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Stoney Cooper, a former Los Angeles police officer, is at a low point in his life. Kicked off the force because of his anti-authority attitude, he now ekes out a living as a freelancer in New York. All this changes when the daughter of an old friend is killed by a serial killer terrorizing L.A. Although almost nobody in his old home town is happy to see him back, Cooper pledges to bring the killer to justice before any more innocent people die.Written by
Jean-Marc Rocher <email@example.com>
As said in my recent view for 'Vice Squad' (to me a very enjoyable film while not making me jumping out of my chair), if one looks at my other reviews, one would be very much forgiven if they thought that 'Deadly Force' wouldn't be my style or something that would typically be watched by me.
Once again, as said, actually my taste aims to be very diverse in film and television alike, spanning all genres and decades with a wide interest in actors, actresses and directors with no bias intended. There is certainly no bias against action crime/drama, there are some great films out there as well as some bad ones. 'Deadly Force', which was seen by me in the first place for Wings Hauser after such an amazing performance as one of the nastiest pieces of work in film in 'Vice Squad', is more a mediocre example than a bad one. It has its moments but its relative obscurity is understandable.
Starting off with the good things, Hauser while nowhere near as good as he is in 'Vice Squad' acquits himself well, he is very charismatic and gives his all. It is not his fault at all that his character here is not very interesting and is rather obnoxious, the blame lies squarely on the writing. The acting is mostly not very good, but two of the better performances come from Al Ruscio and Paul Shenar who also do a decent job making the most of their characters.
'Deadly Force' starts off reasonably well and is slick visually, although it does look a little too much like a made for television production. The rat roulette stuff is interesting.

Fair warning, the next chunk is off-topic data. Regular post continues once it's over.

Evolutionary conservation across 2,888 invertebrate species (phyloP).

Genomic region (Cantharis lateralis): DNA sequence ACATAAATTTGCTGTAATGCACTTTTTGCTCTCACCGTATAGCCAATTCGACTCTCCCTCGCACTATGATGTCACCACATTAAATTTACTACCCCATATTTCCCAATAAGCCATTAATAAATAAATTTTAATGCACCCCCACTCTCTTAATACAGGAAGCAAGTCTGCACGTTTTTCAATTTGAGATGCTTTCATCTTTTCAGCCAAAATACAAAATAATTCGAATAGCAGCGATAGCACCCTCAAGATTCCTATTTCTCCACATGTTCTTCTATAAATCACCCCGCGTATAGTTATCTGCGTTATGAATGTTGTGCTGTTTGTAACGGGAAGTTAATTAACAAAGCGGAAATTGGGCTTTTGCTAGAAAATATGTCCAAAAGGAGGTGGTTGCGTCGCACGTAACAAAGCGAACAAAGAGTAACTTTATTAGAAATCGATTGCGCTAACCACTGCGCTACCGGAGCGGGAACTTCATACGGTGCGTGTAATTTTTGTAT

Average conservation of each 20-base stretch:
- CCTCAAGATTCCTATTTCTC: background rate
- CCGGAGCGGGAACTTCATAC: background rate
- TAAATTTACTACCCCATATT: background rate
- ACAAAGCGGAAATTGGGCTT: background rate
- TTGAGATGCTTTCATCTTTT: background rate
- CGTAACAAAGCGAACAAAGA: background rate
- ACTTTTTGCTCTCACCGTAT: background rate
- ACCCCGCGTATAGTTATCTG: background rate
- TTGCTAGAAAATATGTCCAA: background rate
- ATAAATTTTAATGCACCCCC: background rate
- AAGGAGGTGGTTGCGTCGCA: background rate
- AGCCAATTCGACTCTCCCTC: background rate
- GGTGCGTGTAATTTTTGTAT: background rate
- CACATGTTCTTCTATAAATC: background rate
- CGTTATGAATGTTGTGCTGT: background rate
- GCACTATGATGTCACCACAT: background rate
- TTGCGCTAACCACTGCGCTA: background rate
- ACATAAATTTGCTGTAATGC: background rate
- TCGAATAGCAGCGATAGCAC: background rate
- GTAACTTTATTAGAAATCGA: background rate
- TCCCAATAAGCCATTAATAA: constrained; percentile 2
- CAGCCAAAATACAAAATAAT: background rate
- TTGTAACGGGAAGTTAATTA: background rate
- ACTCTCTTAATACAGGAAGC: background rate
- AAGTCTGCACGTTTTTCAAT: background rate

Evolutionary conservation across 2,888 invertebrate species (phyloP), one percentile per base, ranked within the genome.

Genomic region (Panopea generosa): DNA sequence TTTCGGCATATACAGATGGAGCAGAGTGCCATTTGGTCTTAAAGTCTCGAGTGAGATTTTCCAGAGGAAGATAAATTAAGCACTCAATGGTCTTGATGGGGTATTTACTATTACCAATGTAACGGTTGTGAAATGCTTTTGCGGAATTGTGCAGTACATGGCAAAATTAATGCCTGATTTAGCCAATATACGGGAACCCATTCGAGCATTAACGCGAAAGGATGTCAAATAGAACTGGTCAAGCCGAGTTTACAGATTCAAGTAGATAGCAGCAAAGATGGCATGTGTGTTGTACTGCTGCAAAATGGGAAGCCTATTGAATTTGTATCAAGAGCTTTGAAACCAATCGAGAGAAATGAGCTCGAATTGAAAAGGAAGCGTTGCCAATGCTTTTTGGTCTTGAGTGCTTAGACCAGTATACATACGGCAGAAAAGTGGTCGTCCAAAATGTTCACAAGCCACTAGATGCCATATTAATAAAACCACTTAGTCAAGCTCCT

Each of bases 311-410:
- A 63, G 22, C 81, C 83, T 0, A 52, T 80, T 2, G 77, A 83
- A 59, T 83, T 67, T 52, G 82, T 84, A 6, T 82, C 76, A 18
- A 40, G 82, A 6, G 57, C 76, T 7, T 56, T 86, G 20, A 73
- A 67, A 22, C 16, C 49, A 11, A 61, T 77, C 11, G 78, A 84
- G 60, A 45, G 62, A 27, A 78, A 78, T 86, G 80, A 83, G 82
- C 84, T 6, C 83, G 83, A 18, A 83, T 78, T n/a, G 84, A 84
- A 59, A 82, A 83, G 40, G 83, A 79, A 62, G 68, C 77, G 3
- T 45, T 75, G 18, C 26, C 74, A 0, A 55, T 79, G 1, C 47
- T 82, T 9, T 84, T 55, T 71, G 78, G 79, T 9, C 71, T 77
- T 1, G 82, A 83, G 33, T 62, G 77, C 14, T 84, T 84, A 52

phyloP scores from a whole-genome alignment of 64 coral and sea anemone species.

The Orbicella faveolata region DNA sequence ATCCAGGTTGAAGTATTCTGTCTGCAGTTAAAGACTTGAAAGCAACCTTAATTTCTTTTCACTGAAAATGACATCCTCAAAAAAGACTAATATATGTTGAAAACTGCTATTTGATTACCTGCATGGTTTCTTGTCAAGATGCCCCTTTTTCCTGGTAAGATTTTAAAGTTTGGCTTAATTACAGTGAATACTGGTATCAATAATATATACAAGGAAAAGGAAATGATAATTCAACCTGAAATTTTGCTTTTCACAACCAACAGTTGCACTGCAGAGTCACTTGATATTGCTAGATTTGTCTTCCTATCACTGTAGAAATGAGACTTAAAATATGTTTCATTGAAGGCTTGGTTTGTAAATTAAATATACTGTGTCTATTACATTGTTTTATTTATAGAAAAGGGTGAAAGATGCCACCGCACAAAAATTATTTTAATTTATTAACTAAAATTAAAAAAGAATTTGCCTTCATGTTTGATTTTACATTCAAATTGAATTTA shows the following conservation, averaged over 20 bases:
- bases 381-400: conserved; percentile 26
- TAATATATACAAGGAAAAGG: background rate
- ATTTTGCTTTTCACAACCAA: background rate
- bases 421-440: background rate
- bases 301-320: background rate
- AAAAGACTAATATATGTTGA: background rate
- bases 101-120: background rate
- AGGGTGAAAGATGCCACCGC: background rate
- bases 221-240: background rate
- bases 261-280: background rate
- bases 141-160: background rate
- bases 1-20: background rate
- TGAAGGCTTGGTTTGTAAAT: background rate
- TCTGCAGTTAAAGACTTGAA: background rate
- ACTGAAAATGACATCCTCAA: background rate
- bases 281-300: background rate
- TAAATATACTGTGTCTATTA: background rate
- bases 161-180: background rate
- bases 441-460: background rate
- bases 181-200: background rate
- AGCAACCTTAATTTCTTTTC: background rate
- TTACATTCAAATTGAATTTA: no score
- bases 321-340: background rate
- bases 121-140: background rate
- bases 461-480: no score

Unfortunately, the rest of the cast don't make much of an impression. Joyce Ingalls is bland in a role that didn't strike me as particularly necessary with scenes felt like padding. On the other side of the acting spectrum, there is the very annoying Leon Kilpatrick in a role that is little more than a stock character spouting the oldest clichés in the book and the less said about Estelle Getty's truly bizarre cameo the better. The characters are not very interesting, ranging from the annoying (Stoney and Otto) and very sketchy (the villain/killer, and when one says sketchy they mean really sketchy).
The story is also a big issue. It's both overly simplistic and confused, while there is a lot of padding (especially the whole subplot with Stoney and Eddie which could have been cut out entirely because very little really is done with it and it was essentially padding) and the second half especially drags in a film that just doesn't have anywhere near enough content for the running time and often things happen far too conveniently. There is a lot of violence and action, but some of it is gratuitous and never that exciting or tense. It also comes at the expense of story and character development, while the climax is incredibly ordinary.
Editing can be chaotic and the direction is pretty sloppy. The dialogue is laughably cheesy, enough to probably not hold up that well in the 80s even. The music score just doesn't gel, constantly sounding like it was intended for another project entirely, and takes one out of the film, not even passing as a good score on its own because it sounds pretty cheap.
On the whole, has its moments and there are certainly far worse films that have more exposure but the film's title is not an appropriate one for one that lacks force. 4/10 Bethany Cox
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